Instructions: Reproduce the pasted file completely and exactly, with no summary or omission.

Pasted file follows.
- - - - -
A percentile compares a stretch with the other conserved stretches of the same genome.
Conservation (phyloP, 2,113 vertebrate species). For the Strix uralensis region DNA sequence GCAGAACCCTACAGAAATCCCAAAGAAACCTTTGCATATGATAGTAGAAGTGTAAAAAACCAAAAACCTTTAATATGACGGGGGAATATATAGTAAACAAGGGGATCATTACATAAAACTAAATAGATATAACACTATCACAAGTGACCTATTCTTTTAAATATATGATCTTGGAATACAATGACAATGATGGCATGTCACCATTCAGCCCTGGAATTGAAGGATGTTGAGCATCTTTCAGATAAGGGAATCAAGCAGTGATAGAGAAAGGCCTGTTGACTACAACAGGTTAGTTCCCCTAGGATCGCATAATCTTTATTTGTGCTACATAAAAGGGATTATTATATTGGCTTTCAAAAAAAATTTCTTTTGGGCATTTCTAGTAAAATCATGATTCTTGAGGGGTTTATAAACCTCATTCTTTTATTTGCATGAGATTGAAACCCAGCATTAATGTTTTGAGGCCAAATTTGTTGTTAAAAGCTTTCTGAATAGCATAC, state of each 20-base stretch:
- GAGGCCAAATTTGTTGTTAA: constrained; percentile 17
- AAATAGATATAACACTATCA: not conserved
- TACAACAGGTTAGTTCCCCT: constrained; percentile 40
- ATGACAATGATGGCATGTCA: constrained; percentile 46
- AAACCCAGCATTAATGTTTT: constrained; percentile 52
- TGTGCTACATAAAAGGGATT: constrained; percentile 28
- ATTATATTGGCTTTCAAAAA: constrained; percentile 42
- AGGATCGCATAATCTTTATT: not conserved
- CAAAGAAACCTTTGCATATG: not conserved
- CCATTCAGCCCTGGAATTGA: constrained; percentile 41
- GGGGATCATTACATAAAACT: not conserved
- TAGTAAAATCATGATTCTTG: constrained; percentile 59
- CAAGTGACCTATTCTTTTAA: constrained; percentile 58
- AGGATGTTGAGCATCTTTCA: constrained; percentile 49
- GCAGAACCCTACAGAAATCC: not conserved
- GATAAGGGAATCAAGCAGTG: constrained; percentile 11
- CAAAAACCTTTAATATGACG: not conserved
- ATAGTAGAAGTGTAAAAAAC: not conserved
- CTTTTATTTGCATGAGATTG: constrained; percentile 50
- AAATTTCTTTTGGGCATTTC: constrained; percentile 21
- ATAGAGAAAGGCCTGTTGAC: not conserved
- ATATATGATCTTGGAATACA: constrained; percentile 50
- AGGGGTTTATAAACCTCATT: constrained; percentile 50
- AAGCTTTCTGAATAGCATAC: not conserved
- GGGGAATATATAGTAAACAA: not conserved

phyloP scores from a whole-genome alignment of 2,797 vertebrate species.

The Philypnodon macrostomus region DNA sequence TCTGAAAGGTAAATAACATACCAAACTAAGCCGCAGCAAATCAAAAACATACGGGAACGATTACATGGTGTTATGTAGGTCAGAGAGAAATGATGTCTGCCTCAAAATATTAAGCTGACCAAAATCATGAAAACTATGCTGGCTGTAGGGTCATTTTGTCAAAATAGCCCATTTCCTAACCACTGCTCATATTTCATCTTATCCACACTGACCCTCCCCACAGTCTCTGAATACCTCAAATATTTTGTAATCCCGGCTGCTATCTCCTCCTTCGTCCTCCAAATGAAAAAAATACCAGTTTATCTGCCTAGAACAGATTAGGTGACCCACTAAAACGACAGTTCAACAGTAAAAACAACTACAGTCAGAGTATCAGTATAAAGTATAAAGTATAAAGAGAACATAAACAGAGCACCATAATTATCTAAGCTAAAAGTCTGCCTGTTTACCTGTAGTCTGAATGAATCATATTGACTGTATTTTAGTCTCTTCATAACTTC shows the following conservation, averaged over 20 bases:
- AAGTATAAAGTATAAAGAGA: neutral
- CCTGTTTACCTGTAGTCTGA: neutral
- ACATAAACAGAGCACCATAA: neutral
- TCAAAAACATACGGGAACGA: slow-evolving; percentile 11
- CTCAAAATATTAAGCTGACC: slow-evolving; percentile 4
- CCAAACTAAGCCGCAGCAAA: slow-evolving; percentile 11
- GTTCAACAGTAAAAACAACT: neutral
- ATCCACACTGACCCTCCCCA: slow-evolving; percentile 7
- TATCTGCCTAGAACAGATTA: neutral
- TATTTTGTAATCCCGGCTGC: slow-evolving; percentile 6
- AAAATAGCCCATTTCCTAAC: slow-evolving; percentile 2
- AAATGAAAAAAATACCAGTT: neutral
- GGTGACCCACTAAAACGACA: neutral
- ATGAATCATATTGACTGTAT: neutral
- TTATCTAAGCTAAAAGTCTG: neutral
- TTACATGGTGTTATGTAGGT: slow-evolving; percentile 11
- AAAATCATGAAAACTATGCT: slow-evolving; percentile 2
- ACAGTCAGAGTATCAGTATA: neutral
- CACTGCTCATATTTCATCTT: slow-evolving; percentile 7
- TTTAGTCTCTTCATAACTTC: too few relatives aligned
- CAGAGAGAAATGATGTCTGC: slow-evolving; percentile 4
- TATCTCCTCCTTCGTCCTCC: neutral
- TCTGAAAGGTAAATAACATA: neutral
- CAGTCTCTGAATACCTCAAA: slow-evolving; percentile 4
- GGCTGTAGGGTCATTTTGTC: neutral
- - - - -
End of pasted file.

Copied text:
A percentile compares a stretch with the other conserved stretches of the same genome.
Conservation (phyloP, 2,113 vertebrate species). For the Strix uralensis region DNA sequence GCAGAACCCTACAGAAATCCCAAAGAAACCTTTGCATATGATAGTAGAAGTGTAAAAAACCAAAAACCTTTAATATGACGGGGGAATATATAGTAAACAAGGGGATCATTACATAAAACTAAATAGATATAACACTATCACAAGTGACCTATTCTTTTAAATATATGATCTTGGAATACAATGACAATGATGGCATGTCACCATTCAGCCCTGGAATTGAAGGATGTTGAGCATCTTTCAGATAAGGGAATCAAGCAGTGATAGAGAAAGGCCTGTTGACTACAACAGGTTAGTTCCCCTAGGATCGCATAATCTTTATTTGTGCTACATAAAAGGGATTATTATATTGGCTTTCAAAAAAAATTTCTTTTGGGCATTTCTAGTAAAATCATGATTCTTGAGGGGTTTATAAACCTCATTCTTTTATTTGCATGAGATTGAAACCCAGCATTAATGTTTTGAGGCCAAATTTGTTGTTAAAAGCTTTCTGAATAGCATAC, state of each 20-base stretch:
- GAGGCCAAATTTGTTGTTAA: constrained; percentile 17
- AAATAGATATAACACTATCA: not conserved
- TACAACAGGTTAGTTCCCCT: constrained; percentile 40
- ATGACAATGATGGCATGTCA: constrained; percentile 46
- AAACCCAGCATTAATGTTTT: constrained; percentile 52
- TGTGCTACATAAAAGGGATT: constrained; percentile 28
- ATTATATTGGCTTTCAAAAA: constrained; percentile 42
- AGGATCGCATAATCTTTATT: not conserved
- CAAAGAAACCTTTGCATATG: not conserved
- CCATTCAGCCCTGGAATTGA: constrained; percentile 41
- GGGGATCATTACATAAAACT: not conserved
- TAGTAAAATCATGATTCTTG: constrained; percentile 59
- CAAGTGACCTATTCTTTTAA: constrained; percentile 58
- AGGATGTTGAGCATCTTTCA: constrained; percentile 49
- GCAGAACCCTACAGAAATCC: not conserved
- GATAAGGGAATCAAGCAGTG: constrained; percentile 11
- CAAAAACCTTTAATATGACG: not conserved
- ATAGTAGAAGTGTAAAAAAC: not conserved
- CTTTTATTTGCATGAGATTG: constrained; percentile 50
- AAATTTCTTTTGGGCATTTC: constrained; percentile 21
- ATAGAGAAAGGCCTGTTGAC: not conserved
- ATATATGATCTTGGAATACA: constrained; percentile 50
- AGGGGTTTATAAACCTCATT: constrained; percentile 50
- AAGCTTTCTGAATAGCATAC: not conserved
- GGGGAATATATAGTAAACAA: not conserved

phyloP scores from a whole-genome alignment of 2,797 vertebrate species.

The Philypnodon macrostomus region DNA sequence TCTGAAAGGTAAATAACATACCAAACTAAGCCGCAGCAAATCAAAAACATACGGGAACGATTACATGGTGTTATGTAGGTCAGAGAGAAATGATGTCTGCCTCAAAATATTAAGCTGACCAAAATCATGAAAACTATGCTGGCTGTAGGGTCATTTTGTCAAAATAGCCCATTTCCTAACCACTGCTCATATTTCATCTTATCCACACTGACCCTCCCCACAGTCTCTGAATACCTCAAATATTTTGTAATCCCGGCTGCTATCTCCTCCTTCGTCCTCCAAATGAAAAAAATACCAGTTTATCTGCCTAGAACAGATTAGGTGACCCACTAAAACGACAGTTCAACAGTAAAAACAACTACAGTCAGAGTATCAGTATAAAGTATAAAGTATAAAGAGAACATAAACAGAGCACCATAATTATCTAAGCTAAAAGTCTGCCTGTTTACCTGTAGTCTGAATGAATCATATTGACTGTATTTTAGTCTCTTCATAACTTC shows the following conservation, averaged over 20 bases:
- AAGTATAAAGTATAAAGAGA: neutral
- CCTGTTTACCTGTAGTCTGA: neutral
- ACATAAACAGAGCACCATAA: neutral
- TCAAAAACATACGGGAACGA: slow-evolving; percentile 11
- CTCAAAATATTAAGCTGACC: slow-evolving; percentile 4
- CCAAACTAAGCCGCAGCAAA: slow-evolving; percentile 11
- GTTCAACAGTAAAAACAACT: neutral
- ATCCACACTGACCCTCCCCA: slow-evolving; percentile 7
- TATCTGCCTAGAACAGATTA: neutral
- TATTTTGTAATCCCGGCTGC: slow-evolving; percentile 6
- AAAATAGCCCATTTCCTAAC: slow-evolving; percentile 2
- AAATGAAAAAAATACCAGTT: neutral
- GGTGACCCACTAAAACGACA: neutral
- ATGAATCATATTGACTGTAT: neutral
- TTATCTAAGCTAAAAGTCTG: neutral
- TTACATGGTGTTATGTAGGT: slow-evolving; percentile 11
- AAAATCATGAAAACTATGCT: slow-evolving; percentile 2
- ACAGTCAGAGTATCAGTATA: neutral
- CACTGCTCATATTTCATCTT: slow-evolving; percentile 7
- TTTAGTCTCTTCATAACTTC: too few relatives aligned
- CAGAGAGAAATGATGTCTGC: slow-evolving; percentile 4
- TATCTCCTCCTTCGTCCTCC: neutral
- TCTGAAAGGTAAATAACATA: neutral
- CAGTCTCTGAATACCTCAAA: slow-evolving; percentile 4
- GGCTGTAGGGTCATTTTGTC: neutral